BLOOMINGTON, Ind. — It's back to class for students at universities in Indiana.
As schools ease COVID restrictions, students are faced with a new concern - the monkeypox virus.
"Any kind of new or unexplained rashes are a good time to take pause and get those evaluated," said Graham McKeen, assistant university director of public and environmental health at Indiana University.
The state health department has confirmed 84 monkeypox cases in Indiana. Nearly 12,000 cases have been confirmed in the U.S., but none on the IU campus.
"We've also reached out to our directors of our LGBTQ+ communities on the two main campuses that we have. And we're talking with the Marion County Health Department to explore the possibility of hosting a JYNNEOS vaccine clinic for those high-risk groups that we might have on campus," said McKeen.
According to the Centers for Disease Control, anyone can get monkeypox. The virus can spread primarily through intimate sexual contact.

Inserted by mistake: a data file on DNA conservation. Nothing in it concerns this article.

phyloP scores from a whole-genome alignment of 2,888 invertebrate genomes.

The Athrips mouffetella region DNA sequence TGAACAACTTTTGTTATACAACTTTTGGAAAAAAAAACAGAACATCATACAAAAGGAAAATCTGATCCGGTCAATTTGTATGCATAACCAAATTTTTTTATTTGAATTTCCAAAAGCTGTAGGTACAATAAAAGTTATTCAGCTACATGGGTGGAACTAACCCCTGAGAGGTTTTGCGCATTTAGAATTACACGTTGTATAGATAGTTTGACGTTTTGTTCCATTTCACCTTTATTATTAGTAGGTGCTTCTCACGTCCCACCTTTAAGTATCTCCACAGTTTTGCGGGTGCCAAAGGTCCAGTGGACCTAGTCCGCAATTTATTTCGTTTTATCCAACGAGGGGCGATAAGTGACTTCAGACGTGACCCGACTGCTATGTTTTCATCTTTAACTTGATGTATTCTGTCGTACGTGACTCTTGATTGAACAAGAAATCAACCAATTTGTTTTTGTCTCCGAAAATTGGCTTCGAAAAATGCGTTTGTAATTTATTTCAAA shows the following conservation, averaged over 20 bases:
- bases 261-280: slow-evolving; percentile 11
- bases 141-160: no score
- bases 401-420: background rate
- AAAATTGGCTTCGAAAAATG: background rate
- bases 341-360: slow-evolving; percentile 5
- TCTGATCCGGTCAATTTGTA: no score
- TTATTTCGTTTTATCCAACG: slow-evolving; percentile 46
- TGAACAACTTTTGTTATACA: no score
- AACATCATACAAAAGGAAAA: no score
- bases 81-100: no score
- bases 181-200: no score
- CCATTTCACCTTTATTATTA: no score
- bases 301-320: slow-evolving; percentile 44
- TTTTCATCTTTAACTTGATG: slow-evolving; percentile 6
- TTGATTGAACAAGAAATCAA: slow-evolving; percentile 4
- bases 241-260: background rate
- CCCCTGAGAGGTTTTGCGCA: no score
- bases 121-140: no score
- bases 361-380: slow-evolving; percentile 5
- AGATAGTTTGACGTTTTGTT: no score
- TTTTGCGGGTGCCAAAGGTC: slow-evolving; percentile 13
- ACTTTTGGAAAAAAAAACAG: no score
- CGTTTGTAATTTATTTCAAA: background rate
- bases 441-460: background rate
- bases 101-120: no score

It can also spread by infected rashes or exchange of body fluids, or touching objects, fabrics and surfaces that have been used by someone with monkeypox.
McKeen said there are challenges when it comes to monkeypox.
"That duration of illness and the duration of your infectiousness. You're actually infectious with monkeypox the entire time you have the boils, legions, pustules. That rash is there and until that rash scabs over, those scabs fall off and new skin forms," said McKeen.
McKeen said that process can take 2-4 weeks.
"We don't think you spread monkeypox until you have the symptoms and so if we have good public health systems in place, we can really minimize the impacts of this disease," he said.
A disease, McKeen said, is preventable.